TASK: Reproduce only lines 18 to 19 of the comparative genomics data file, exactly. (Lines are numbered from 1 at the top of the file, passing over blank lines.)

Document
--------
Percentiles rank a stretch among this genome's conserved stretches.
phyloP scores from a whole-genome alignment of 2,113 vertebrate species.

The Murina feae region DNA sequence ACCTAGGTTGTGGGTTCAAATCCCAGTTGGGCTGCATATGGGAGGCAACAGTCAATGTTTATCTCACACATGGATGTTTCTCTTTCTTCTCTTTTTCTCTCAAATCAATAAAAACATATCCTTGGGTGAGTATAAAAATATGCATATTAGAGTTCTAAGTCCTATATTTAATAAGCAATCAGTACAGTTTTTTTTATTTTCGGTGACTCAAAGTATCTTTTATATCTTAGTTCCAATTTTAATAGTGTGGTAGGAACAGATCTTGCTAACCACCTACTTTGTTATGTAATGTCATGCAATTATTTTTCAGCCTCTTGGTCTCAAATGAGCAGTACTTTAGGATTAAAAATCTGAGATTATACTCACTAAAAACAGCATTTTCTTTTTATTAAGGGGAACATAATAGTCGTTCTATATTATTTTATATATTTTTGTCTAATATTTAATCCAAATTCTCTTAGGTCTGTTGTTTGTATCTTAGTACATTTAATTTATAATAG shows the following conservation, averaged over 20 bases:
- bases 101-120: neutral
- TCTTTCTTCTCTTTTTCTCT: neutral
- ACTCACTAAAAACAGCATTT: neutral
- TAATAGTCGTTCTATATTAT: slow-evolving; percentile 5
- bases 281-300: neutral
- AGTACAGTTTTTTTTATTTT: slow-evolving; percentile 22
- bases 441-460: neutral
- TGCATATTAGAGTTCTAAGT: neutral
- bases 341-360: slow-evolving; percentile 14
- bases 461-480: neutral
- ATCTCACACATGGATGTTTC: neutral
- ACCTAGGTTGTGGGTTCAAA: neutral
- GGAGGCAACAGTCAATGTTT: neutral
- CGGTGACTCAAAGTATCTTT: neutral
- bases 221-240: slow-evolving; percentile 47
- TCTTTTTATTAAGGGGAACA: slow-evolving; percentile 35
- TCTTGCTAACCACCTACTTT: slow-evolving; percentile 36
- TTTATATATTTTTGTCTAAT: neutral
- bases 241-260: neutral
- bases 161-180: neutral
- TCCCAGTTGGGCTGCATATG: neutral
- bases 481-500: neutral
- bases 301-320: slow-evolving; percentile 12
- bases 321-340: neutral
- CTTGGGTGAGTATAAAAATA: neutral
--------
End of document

- bases 221-240: slow-evolving; percentile 47
- TCTTTTTATTAAGGGGAACA: slow-evolving; percentile 35